I derived this deep story by first listening at length to strongly expressed views, and singling out the assumptions on which they rested. I then chose a metaphor that corresponded with and organized those assumptions. Finally, I asked those I’d come to know to respond to the story. One said, “You read my mind,” Another said, “I live your metaphor.” Others added to it (“the line-waiters pay taxes that benefit the line cutters”) or altered it.
At a 2016 primary rally in New Orleans, Donald Trump spoke to thousands of excited conservatives. Like other charismatic speakers, Trump’s talk shifted despair to hope, depression to elation and shame to pride. Many conservatives feel personal shame for their failure to reach the American Dream, and for the ridicule they suffer from “coastal elites.” Almost daily Trump enacts a semi-conscious three-part de-shaming ritual, I think. a) He does or says something transgressive. b) Public commentators rebuke him for it. c) He defiantly rails against the rebukers —a gesture which symbolically eliminates shame— and which his followers find cathartic.
To the student of emotion, the invitation is out. New work can explore the emotional life of crop-pickers, maids, prison guards, those on the margins as well as those in the middle and top of their social worlds. It can take us into the double worlds of the Honduran refugee living in a tent at the Texas border and the truck driver facing the automation of trucks who is holding a gun to keep her out. It can take us into the double emotional worlds of the coal tycoons whose industry accelerates climate change and that of the farmer tilling parched fields or the coast dweller facing rising tides – and more. We can study many kinds of deep story. I look forward to exciting new journeys and answers in the future pages of Emotions and Society.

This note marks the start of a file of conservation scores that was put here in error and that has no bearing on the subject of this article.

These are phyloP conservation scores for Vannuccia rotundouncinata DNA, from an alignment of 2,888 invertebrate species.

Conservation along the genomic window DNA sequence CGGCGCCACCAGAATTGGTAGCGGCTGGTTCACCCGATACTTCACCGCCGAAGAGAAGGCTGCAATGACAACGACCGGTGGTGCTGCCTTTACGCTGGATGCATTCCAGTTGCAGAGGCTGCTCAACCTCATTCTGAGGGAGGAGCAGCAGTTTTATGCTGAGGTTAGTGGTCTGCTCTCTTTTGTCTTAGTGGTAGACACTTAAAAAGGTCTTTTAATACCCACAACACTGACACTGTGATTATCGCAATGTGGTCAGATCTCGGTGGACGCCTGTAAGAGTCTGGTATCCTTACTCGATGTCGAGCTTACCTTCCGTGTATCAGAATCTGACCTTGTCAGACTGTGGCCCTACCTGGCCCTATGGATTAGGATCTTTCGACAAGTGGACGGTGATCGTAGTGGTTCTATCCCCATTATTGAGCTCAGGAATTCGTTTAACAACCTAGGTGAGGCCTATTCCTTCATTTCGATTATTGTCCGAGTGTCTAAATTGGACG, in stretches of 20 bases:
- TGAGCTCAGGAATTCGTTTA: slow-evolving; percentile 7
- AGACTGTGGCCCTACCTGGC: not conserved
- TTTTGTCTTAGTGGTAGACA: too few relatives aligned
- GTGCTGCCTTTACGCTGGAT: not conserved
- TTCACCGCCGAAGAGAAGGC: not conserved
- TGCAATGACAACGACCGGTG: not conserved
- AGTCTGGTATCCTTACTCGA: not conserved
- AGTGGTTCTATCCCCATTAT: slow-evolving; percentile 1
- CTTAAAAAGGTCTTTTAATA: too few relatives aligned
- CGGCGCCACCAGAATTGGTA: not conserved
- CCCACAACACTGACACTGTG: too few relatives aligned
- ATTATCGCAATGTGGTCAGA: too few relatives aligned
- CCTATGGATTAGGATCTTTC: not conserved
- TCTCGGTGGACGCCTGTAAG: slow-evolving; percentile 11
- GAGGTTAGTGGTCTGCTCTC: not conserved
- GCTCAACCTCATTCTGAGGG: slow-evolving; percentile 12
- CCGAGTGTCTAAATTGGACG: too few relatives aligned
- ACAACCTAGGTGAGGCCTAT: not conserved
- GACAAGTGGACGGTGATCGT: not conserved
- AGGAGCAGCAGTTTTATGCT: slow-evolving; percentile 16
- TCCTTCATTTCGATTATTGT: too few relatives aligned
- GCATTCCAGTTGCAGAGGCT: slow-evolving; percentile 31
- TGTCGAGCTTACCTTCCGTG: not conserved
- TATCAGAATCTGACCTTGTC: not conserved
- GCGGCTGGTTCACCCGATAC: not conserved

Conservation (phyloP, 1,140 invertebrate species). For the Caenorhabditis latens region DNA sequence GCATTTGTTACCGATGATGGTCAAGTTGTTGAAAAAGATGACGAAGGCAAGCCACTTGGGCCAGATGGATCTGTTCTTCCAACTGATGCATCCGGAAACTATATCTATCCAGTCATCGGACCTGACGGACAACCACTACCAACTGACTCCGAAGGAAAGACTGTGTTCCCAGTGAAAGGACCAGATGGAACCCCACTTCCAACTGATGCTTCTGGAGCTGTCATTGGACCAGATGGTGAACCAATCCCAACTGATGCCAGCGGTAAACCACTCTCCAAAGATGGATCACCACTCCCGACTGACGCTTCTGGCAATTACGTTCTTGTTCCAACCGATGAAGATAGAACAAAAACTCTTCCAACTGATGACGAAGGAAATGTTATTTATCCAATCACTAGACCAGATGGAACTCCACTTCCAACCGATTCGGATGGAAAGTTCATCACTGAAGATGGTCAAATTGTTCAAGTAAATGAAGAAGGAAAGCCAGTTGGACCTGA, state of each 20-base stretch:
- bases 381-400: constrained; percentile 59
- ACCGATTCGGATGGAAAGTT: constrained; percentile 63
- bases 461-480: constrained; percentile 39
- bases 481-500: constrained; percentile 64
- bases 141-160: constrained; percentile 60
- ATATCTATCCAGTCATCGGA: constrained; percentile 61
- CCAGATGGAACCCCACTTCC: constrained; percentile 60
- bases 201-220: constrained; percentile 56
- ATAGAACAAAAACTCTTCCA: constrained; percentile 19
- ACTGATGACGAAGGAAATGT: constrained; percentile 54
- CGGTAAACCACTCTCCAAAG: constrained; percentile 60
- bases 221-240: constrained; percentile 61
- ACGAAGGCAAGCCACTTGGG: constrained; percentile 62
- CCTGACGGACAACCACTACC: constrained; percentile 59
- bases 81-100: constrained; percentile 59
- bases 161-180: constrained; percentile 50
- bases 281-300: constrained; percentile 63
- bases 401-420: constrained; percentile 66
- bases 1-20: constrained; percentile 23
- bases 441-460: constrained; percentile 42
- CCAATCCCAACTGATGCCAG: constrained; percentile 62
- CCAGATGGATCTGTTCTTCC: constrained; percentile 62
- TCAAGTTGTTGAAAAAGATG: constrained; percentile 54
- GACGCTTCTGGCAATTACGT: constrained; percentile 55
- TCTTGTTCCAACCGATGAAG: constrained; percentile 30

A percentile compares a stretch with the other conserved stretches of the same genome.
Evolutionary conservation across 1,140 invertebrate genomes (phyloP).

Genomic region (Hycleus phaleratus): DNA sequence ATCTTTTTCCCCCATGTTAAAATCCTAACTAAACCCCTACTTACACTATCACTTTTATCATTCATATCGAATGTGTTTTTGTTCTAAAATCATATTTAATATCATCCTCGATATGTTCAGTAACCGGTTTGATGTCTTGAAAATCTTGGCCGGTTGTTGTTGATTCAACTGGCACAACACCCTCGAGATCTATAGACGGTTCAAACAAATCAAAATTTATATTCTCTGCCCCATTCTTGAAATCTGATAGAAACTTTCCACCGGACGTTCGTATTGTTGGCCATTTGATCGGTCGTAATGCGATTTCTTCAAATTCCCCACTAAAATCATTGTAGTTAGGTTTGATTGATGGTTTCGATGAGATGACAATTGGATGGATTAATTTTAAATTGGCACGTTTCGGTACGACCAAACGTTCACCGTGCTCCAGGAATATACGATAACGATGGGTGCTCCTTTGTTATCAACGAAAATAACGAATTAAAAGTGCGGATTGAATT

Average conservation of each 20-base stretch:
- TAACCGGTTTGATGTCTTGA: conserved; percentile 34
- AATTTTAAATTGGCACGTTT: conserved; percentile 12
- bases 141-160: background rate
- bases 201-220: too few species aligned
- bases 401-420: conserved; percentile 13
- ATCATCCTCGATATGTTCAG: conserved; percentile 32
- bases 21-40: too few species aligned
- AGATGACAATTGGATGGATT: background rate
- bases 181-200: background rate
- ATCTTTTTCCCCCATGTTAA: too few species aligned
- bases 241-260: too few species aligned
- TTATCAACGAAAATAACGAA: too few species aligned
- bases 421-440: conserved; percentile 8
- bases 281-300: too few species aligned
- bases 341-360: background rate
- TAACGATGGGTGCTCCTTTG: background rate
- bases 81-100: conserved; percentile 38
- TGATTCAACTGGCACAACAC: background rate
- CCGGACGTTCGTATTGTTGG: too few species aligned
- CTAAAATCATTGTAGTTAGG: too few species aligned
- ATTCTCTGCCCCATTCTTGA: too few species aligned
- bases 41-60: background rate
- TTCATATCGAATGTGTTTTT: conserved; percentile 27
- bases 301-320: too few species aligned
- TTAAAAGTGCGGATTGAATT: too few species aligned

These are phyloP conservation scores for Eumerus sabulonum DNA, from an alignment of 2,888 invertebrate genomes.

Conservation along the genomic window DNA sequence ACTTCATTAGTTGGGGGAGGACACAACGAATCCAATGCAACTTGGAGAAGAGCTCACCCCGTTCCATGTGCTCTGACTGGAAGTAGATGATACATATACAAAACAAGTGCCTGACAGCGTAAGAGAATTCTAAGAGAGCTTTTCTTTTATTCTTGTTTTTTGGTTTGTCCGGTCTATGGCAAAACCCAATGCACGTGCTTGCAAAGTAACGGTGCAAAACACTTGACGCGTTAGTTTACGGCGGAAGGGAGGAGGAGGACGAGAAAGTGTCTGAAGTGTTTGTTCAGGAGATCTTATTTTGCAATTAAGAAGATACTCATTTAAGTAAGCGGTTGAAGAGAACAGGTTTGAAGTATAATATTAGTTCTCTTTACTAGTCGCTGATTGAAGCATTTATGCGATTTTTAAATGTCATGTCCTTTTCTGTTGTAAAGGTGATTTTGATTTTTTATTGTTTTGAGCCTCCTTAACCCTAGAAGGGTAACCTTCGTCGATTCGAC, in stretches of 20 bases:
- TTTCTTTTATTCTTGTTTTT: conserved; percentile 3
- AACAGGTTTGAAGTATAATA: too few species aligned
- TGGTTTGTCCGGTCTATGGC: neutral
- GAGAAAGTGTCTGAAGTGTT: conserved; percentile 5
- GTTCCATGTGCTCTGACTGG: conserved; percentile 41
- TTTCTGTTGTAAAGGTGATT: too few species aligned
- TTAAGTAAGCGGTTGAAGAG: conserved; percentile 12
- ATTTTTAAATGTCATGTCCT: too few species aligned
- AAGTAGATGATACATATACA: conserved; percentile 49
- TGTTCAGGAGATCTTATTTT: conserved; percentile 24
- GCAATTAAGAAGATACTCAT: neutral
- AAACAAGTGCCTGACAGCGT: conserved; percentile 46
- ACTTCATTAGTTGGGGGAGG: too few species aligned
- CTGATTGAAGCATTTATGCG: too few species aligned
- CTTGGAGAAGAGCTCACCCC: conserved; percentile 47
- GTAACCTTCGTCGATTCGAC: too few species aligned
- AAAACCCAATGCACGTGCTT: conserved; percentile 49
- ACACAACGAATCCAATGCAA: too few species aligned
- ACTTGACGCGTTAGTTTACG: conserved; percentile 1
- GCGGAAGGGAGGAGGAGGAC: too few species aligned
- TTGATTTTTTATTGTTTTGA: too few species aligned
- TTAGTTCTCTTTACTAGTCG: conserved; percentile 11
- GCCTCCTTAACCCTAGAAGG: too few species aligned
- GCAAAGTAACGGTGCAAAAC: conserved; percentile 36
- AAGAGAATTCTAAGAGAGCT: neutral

Conflict of interest
The author declares that there is no conflict of interest.
Barbalet, J.M. (2001) Emotions, Social Theory, and Social Structure: A Macrosociological Approach, Cambridge/New York: Cambridge University Press.
Bendelow, G. and Williams, S.J. (eds) (1998) Emotions in Social Life: Critical Themes and Contemporary Issues, London/New York: Routledge.
Hochschild, A.R. (1983) The Managed Heart: The Commercialization of Human Feeling, Berkeley/Los Angeles: The University of California Press, Appendix B, pp 233–43.
Hochschild, A.R. (2013) So How’s the Family and Other Essays, Berkeley/Los Angeles: University of California Press, chapter 3, Empathy Maps.
Hopkins, D. , Flam, H. , Kuzmics, J. and Kleres, J. (2009) Theorizing Emotions: Sociological Explorations and Applications, Frankfurt: Campus Verlag.